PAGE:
Wednesday, 22 July 2015

#48 Prince of Space (Yusei Oji) (Wes)

Prince of Space

After the past few substitute movies it was nice to get back to the list again, and especially nice as the next movie was a movie I’ve seen many times before via one of my favourite Mystery Science Theatre 3000 episodes, Prince of Space (Yusei Oji). Like Time Chasers (see here) and Soultaker (here) we couldn’t get the original movie, so we had to watch the MST3K version, which has no complaints from me, but once again I must apologise in advance if I inadvertently use any of their jokes without realising it.
Aliens from the planet Krankor (led by the Ambassador Phantom (Joji Oka) and not by Wee Jimmy Krankie as I would have hoped) want some new super rocket fuel that Japanese scientists have invented (how they know about this fuel, and why they waste so much of their own flying between Krankor and Earth is never really adequately explained though). But when the Krankies (with no sign of Ian Krankie amongst them either) decide to invade Earth they are met by the hero The Prince of Space (I think he’s like Star-Lord and just gave himself a massively grandiose title), who lives on Earth in disguise as a bootblack using the name Wally/Waku-San (Tatsuo Umemiya). When the Phantom realises that his weapons have no effect on the Prince of Space (if only he’d maybe say it in the movie, it would have saved the Krankies a lot of trouble…), he flies back to Krankor and decides to kidnap the scientists instead. So he flies back to Earth, kidnaps them and then returns once more to Krankor. It’s then up to The Prince of Space to rescue them and prevent Phantom from destroying the Earth and all the great things about it. Like children in suits, chickens, underwear and obscure British comedian references from the 80s. Fan-dabby-dozy!

I love superheroes, and I love Japanese cinema, so a Japanese superhero movie in theory should be right up my alley. In practice though I’ve always found the majority of Japanese superheroes to be little more than extended toy commercials. From Ultraman (Not actually a single superhero, but hundreds of superheroes seemingly with the same name), to The Power Rangers (Super Sentai) to The Kamen Riders, every one of them look ready to jump straight from the screen to under your Christmas tree. Even the Japanese version of Spider-Man had a giant robot that he controlled (called Leopardon). Now whilst I understand that selling toys is always going to be a big part of any superhero franchise, I also like to occasionally enjoy good storytelling in a movie I’m watching, I’m kind of old fashioned like that.
Prince of Space is much more like the 1930s American serial superheroes than the modern heroes though. There are definitely hints of Flash Gordon in Prince of Space, with even Phantom being slightly reminiscent of Ming the Merciless. In fact he looks like the love child of Max Van Sydow as Ming and GĂ©rard Depardieu as Cyrano de Bergerac. However unlike Ming, Phantom never seems a plausible threat to anybody in this movie. He talks a big game, but as soon as Prince of Space show up he pretty much just gives up straight away, which is odd as Prince of Space also spends much of the movie running away from the Krankies weapons.

Prince of Space is actually two movies edited into one, Planet Prince and Planet Prince – The Terrifying Spaceship, which explains why the plot goes a little wobbly (the rocket fuel plot gets forgotten, and Phantom just wants to invade the Earth halfway through the movie). This strangely adds to the charm of the film though. It has very a simplistic innocence with its spaceships dangling on wire, false noses that have been attached with spirit gum but not been blended in with the skin, so you can see the edges of them and costumes that include miniature television aerials on the Krankies helmets. The Krankies costumes are also the only thing which spoil this innocence, as whoever designed them obviously spent too much time worrying whether they looked futuristic enough, and not enough time considering whether the actors should be wearing underpants under their leggings.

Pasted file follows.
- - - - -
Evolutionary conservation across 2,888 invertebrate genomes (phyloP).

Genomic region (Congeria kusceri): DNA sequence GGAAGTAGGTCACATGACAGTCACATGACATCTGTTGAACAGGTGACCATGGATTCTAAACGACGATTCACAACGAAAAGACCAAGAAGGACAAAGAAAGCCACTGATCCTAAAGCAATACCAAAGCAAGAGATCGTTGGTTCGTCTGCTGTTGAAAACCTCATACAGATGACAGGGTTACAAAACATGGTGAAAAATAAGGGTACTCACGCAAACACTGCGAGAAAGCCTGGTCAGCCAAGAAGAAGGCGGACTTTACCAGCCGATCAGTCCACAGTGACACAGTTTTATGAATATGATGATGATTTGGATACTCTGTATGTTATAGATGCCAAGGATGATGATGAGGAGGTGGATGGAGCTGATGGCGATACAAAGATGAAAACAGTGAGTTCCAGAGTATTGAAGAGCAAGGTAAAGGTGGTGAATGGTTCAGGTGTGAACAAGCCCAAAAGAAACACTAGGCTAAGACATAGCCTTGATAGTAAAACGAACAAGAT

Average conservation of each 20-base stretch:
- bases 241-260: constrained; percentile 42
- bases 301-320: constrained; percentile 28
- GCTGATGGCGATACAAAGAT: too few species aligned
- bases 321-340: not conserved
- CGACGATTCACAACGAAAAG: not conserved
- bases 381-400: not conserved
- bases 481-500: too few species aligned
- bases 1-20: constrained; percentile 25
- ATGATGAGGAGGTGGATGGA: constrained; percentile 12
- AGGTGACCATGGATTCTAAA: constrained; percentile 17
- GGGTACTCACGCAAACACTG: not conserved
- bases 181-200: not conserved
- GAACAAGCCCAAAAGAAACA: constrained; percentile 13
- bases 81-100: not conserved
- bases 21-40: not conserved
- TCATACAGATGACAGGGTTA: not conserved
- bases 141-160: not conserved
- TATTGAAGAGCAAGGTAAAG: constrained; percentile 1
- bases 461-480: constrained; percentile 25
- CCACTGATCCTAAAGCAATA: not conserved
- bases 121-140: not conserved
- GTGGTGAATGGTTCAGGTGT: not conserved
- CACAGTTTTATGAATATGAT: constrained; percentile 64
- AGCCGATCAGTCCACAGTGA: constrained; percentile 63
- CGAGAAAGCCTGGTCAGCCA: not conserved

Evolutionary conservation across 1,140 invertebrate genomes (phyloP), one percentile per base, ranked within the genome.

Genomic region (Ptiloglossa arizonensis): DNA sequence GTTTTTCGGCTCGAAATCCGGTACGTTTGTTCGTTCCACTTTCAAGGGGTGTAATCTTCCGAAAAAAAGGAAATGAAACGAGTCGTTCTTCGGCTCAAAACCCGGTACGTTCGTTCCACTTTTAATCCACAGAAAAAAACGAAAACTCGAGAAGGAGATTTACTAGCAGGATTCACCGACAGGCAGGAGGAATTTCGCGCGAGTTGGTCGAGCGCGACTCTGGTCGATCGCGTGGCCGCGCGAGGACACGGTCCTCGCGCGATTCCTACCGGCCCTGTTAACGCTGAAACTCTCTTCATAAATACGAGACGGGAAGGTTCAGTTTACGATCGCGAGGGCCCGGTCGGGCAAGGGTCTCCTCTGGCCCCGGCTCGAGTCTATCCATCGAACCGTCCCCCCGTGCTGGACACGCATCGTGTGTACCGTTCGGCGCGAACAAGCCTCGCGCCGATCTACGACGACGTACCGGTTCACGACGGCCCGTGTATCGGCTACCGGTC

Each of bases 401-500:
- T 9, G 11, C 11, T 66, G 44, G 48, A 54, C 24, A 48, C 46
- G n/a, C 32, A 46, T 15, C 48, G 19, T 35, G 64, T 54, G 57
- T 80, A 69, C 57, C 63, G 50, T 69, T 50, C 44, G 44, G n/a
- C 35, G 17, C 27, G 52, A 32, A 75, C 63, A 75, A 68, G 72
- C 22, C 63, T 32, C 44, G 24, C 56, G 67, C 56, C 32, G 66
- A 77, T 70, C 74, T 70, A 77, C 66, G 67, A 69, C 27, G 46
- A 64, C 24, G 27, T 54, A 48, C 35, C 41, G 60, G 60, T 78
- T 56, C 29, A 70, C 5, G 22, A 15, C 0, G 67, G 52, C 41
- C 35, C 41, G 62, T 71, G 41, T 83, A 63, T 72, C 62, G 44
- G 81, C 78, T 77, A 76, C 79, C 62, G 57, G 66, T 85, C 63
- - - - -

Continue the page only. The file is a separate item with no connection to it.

One of the most perplexing things about this film, but also part of its innocent charm, is that Dr Maki’s (Ushio Akashi) son Johnny/Ichiro (Akira Asami), who bizarrely wears a suit with shorts throughout the movie, and his best friend Mickey/Makoto (Koji Komori) seem to have government clearance to go anywhere they please. After Dr Maki takes them to the first contact with the Krankies, they then take it upon themselves to try to find out when the Krankies are on Earth. You’d think that after so many soldiers were vapourised by the Krankies on their first visit then a responsible parent may at least try to keep them out of harms way, but instead it comes down to Prince of Space to rescue them whenever they inevitably fall foul of the chicken-like aliens (sorry).

The worst thing (and therefore the most fun thing) about this movie isn’t even the filmmaker’s fault; it’s the horrible American voice acting for the dubbing. Whoever was in charge of hiring the people who did the voice acting couldn’t have found a more emotionless bunch if they decided to audition for actors at a Tory party conference after everyone had been replaced by pod people from Invasion of the Body Snatchers. The script is literally read out. My favourite part of this being that  Phantom laughs a lot in this film. Well, when I say laughs he actually says "ha, ha, ha, ha, ha, ha, ha" as though the person dubbing him had never heard anyone laugh before.
Prince of Space is a terrible movie, but in the best way possible. It has a great deal of charm and is hugely fun to watch. If like us you can’t find the original movie, then the MST3K version is well worth watching. Either way though I highly recommend you check this out if you love B movies as it’s guaranteed to make you laugh in the best way possible. Ha. Ha. Ha. Ha. Ha. Ha Ha.